Wednesday, September 19, 2007

libkml: wtf?

So I saw mention that Google is soon to be releasing an open source library for the kml format.
Google will be releasing an open-source KML library in C++ that implements and tracks the standard as it progresses.

I can see two intended audiences for this library; kml content creators and content consumers. I just don't think it makes sense for either of them. For kml creators, why would you need to interface with a C++ library in order to create kml files. The answer is, you shouldn't need to. It's kind of like my post on Dreamweaver, if you know what you are doing it just gets in the way and if you don't know what you are doing it is way too complex. A C++ library seems like overkill to write out some xml text. I guess it could keep track of external and document-wide styles? Big deal.

If you are a kml consumer then it makes a little more sense to use a library in C++, but not much more. Using external libraries requires you to build a bridge between your code and the library concepts. So the libkml will be dictating what types of entities you support and how they are interrelated within your code. This is restrictive on how you would develop your internal classes by forcing you to make a class structure identical to the libkml structure or you could try to build a conceptual bridge between your internal structure and the libkml structure in order to be compatible. Once you have either one, why would you need an external library just to parse the XML entities.
By providing a reference library it allows developers to more easily keep up to date with KML without having to maintain their own library and track standards changes.

So developers won't have to support any changes in the standard if they are using libkml? I guess it sounds more like it's for the kml content producers.
I guess an alternate explanation is that they are trying hard to make it seem like the standard will be truly open. Of course I'll take a look at it when it comes out to see what it's all about, but the whole concept seems like an exercise in futility.

5 comments:

Anonymous said...

Because KML is more complex than you think it is.

Do you understand how shared and inline styles are merged? How <Region> really works? How <Update> functions? Do you know the caching behavior of the many different ways in which content can be fetched?

Furthermore, do you know how to hold several thousand features in memory and traverse their structure 60 times per second to query for what is visible at that instant? The 2D case, while not thousands of potentially active drawables, is still not trivial.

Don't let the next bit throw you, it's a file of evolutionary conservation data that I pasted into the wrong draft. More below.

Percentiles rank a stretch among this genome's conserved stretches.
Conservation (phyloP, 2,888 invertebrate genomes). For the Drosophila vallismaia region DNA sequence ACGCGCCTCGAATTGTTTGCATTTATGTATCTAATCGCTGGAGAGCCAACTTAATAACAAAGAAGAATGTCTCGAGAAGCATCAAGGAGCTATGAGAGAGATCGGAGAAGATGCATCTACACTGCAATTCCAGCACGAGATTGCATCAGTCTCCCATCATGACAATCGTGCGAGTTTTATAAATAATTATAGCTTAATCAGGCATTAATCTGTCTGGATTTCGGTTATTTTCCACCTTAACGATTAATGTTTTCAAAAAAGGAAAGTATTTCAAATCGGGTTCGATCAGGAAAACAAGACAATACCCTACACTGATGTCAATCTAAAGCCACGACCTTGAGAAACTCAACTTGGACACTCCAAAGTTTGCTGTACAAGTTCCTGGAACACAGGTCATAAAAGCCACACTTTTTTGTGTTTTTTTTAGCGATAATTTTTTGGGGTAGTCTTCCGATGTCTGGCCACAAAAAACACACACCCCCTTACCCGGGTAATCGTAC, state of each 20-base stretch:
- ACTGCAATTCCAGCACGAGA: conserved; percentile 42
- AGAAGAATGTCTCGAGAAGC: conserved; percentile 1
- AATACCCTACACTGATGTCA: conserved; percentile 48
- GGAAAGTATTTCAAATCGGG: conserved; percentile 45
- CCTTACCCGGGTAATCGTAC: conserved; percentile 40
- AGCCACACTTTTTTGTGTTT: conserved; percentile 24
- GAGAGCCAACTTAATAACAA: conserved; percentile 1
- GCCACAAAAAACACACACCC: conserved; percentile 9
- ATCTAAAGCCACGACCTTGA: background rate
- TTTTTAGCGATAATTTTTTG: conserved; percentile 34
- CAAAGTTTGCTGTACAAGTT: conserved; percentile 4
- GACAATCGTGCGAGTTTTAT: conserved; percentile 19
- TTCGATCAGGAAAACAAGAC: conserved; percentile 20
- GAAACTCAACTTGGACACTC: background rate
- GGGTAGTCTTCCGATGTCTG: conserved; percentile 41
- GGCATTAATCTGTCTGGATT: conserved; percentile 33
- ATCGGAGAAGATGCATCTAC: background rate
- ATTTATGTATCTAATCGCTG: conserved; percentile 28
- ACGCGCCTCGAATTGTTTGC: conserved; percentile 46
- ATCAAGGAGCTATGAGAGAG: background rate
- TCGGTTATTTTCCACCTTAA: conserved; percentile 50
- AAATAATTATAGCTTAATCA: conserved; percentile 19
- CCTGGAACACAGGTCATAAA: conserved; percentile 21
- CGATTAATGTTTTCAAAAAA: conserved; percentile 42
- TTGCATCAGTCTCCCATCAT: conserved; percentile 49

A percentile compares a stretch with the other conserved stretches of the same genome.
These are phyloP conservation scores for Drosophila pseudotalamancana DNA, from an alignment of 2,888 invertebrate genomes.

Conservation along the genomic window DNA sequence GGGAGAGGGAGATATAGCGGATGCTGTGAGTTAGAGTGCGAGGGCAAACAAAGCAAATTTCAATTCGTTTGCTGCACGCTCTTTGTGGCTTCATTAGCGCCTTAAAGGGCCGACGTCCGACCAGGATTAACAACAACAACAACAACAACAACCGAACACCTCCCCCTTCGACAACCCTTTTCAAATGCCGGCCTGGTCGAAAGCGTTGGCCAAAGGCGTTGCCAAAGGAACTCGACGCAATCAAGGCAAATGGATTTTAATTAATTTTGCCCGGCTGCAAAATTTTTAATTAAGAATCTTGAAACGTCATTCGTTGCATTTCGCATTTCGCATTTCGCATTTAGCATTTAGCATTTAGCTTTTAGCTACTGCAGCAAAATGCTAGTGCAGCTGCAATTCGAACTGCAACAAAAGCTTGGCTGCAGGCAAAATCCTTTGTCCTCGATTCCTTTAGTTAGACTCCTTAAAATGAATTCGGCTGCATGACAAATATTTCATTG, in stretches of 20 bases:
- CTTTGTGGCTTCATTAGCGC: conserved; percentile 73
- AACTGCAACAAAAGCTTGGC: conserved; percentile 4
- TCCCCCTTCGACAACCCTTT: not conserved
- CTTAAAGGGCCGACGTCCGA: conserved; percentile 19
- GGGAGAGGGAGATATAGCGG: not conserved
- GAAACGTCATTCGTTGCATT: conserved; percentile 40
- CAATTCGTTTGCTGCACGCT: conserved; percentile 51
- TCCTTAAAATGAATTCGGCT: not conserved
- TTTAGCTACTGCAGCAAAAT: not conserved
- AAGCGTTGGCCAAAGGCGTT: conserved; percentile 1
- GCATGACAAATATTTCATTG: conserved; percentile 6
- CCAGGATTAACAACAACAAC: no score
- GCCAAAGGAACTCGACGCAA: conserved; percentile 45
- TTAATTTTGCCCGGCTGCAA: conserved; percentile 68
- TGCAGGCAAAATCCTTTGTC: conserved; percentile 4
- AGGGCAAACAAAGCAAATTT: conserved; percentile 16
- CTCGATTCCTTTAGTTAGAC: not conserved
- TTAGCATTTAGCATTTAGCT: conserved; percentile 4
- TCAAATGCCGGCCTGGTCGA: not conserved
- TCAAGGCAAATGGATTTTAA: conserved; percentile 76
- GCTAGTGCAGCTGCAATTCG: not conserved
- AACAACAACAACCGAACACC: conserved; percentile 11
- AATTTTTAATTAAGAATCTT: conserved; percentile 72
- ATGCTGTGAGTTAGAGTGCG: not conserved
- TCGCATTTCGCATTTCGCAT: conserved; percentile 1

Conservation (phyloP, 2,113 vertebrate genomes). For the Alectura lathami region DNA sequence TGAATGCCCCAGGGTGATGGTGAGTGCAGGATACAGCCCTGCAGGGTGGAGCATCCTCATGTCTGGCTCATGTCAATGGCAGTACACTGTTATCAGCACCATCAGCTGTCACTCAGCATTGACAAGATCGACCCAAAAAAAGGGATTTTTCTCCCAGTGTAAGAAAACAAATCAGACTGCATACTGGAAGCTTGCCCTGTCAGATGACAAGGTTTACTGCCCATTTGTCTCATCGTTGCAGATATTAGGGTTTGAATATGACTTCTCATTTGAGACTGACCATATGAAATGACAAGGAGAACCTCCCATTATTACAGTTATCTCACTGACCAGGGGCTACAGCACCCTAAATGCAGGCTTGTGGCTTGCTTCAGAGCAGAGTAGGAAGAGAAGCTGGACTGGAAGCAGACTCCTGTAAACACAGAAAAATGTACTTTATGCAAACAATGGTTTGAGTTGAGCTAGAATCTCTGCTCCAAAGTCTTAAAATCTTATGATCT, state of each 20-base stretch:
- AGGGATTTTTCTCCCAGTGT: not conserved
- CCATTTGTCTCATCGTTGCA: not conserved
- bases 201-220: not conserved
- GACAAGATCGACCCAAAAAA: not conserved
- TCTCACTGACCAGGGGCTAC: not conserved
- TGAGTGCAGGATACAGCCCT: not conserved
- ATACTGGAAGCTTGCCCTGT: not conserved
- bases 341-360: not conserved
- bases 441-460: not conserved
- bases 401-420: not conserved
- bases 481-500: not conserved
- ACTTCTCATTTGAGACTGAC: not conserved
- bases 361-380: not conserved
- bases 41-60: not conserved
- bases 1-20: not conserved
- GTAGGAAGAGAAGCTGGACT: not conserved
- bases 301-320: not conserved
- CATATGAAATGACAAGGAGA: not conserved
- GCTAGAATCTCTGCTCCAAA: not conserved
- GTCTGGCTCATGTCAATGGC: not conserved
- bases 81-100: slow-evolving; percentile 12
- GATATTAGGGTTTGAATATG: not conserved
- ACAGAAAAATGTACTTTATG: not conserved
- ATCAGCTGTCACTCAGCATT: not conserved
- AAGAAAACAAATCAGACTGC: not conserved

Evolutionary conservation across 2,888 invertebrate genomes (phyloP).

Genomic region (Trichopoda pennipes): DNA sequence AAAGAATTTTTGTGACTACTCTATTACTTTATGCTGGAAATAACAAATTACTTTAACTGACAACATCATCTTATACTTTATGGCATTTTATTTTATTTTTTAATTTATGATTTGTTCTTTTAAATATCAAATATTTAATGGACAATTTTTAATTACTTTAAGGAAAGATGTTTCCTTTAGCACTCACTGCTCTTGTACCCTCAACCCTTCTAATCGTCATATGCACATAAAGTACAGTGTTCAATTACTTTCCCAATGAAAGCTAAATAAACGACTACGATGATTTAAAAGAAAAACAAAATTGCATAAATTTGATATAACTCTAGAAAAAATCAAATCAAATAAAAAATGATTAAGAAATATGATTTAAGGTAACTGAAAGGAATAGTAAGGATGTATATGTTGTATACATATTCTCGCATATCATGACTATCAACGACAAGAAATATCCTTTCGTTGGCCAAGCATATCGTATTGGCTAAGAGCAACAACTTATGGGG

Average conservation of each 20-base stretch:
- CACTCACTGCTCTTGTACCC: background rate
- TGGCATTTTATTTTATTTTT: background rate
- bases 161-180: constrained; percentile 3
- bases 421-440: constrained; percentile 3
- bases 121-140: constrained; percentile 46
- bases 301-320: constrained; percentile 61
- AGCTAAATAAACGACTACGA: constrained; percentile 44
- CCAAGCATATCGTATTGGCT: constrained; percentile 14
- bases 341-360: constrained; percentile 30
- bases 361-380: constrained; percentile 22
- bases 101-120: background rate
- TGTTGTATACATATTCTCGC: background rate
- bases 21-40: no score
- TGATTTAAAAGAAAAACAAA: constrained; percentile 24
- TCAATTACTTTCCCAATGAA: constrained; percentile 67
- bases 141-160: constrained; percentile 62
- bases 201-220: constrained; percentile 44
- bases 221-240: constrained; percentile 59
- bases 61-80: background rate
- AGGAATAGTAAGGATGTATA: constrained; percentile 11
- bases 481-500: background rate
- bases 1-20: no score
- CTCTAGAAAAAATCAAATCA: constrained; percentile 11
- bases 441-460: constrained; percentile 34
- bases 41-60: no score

The goal could be to allow other implementations of KML (NASA World Wind, ESRI ArcGIS Explorer, etc.) to have an easier time of doing this. It turns out that KML 2.2 is actually pretty darned complex and subtle and hard to implement correctly.

matt_giger said...

You sound like you know something about it, and it sounds like it is for content consumers. Great!

I'd love to not have to worry about doing all of that in order to support KML in EarthBrowser. I agree that determining visibility for a large sets of data is exceedingly difficult to get right.

Not knowing anything about what the library supports beyond vague generalizations, I'll hold off judgement. I just hope that the library doesn't take it upon itself to create threads, access the network or other unpredictable behavior. I've been burned many times with those sorts of integration issues.

Please give details? What OS license will it be for one?

Mateusz Loskot said...

I'd like to see libkml available under Boost License. BL seems to be most reasonable license for an Open Source library. It's well thought.

Anonymous said...

Google is candidating KML as an ISO standard. As such, an opensource implementation is a almost a must.

darkblue_b said...

dude - your all backwards.. If KML is a standard, why not have a reference implementation to write it out.. If its reasonably well done, what's the downside? Modern sfwr is all libraries..

As for reading.. why do you want to write parsing stuff? The 0.1 libkml is not great for reading.. but its uh, 0.1.

This is made for you...

However, you are the clearly opinionated, go-it-alone individualist that is writing your own browser.. gotta like that.. on the whole, confusing